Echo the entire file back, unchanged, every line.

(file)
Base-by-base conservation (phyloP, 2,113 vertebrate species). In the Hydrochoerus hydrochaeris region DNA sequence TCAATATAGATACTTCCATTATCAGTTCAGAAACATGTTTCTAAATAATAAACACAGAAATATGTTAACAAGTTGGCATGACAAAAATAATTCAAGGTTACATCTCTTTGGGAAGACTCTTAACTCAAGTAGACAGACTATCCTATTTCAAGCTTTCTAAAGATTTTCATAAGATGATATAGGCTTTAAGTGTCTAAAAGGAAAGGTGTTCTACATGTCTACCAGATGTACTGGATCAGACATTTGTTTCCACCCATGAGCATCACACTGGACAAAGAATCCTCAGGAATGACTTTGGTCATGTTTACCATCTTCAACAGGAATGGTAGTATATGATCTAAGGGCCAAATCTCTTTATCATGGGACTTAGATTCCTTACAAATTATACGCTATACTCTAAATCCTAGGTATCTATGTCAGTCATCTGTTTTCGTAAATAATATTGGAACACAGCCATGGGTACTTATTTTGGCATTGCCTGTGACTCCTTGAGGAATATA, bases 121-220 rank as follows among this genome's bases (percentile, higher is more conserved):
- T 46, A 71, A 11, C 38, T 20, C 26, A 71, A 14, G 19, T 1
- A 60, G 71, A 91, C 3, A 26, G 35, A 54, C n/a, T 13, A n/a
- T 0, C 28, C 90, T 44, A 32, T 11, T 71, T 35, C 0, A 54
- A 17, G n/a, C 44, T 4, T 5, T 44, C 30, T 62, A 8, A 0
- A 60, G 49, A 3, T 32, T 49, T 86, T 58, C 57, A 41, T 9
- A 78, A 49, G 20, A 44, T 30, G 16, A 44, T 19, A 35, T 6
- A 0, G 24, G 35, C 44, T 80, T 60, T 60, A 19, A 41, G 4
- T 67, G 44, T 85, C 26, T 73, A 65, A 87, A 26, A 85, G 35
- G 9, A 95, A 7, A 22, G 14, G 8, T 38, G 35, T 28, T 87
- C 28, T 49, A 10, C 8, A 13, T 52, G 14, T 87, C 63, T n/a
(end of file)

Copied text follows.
Base-by-base conservation (phyloP, 2,113 vertebrate species). In the Hydrochoerus hydrochaeris region DNA sequence TCAATATAGATACTTCCATTATCAGTTCAGAAACATGTTTCTAAATAATAAACACAGAAATATGTTAACAAGTTGGCATGACAAAAATAATTCAAGGTTACATCTCTTTGGGAAGACTCTTAACTCAAGTAGACAGACTATCCTATTTCAAGCTTTCTAAAGATTTTCATAAGATGATATAGGCTTTAAGTGTCTAAAAGGAAAGGTGTTCTACATGTCTACCAGATGTACTGGATCAGACATTTGTTTCCACCCATGAGCATCACACTGGACAAAGAATCCTCAGGAATGACTTTGGTCATGTTTACCATCTTCAACAGGAATGGTAGTATATGATCTAAGGGCCAAATCTCTTTATCATGGGACTTAGATTCCTTACAAATTATACGCTATACTCTAAATCCTAGGTATCTATGTCAGTCATCTGTTTTCGTAAATAATATTGGAACACAGCCATGGGTACTTATTTTGGCATTGCCTGTGACTCCTTGAGGAATATA, bases 121-220 rank as follows among this genome's bases (percentile, higher is more conserved):
- T 46, A 71, A 11, C 38, T 20, C 26, A 71, A 14, G 19, T 1
- A 60, G 71, A 91, C 3, A 26, G 35, A 54, C n/a, T 13, A n/a
- T 0, C 28, C 90, T 44, A 32, T 11, T 71, T 35, C 0, A 54
- A 17, G n/a, C 44, T 4, T 5, T 44, C 30, T 62, A 8, A 0
- A 60, G 49, A 3, T 32, T 49, T 86, T 58, C 57, A 41, T 9
- A 78, A 49, G 20, A 44, T 30, G 16, A 44, T 19, A 35, T 6
- A 0, G 24, G 35, C 44, T 80, T 60, T 60, A 19, A 41, G 4
- T 67, G 44, T 85, C 26, T 73, A 65, A 87, A 26, A 85, G 35
- G 9, A 95, A 7, A 22, G 14, G 8, T 38, G 35, T 28, T 87
- C 28, T 49, A 10, C 8, A 13, T 52, G 14, T 87, C 63, T n/a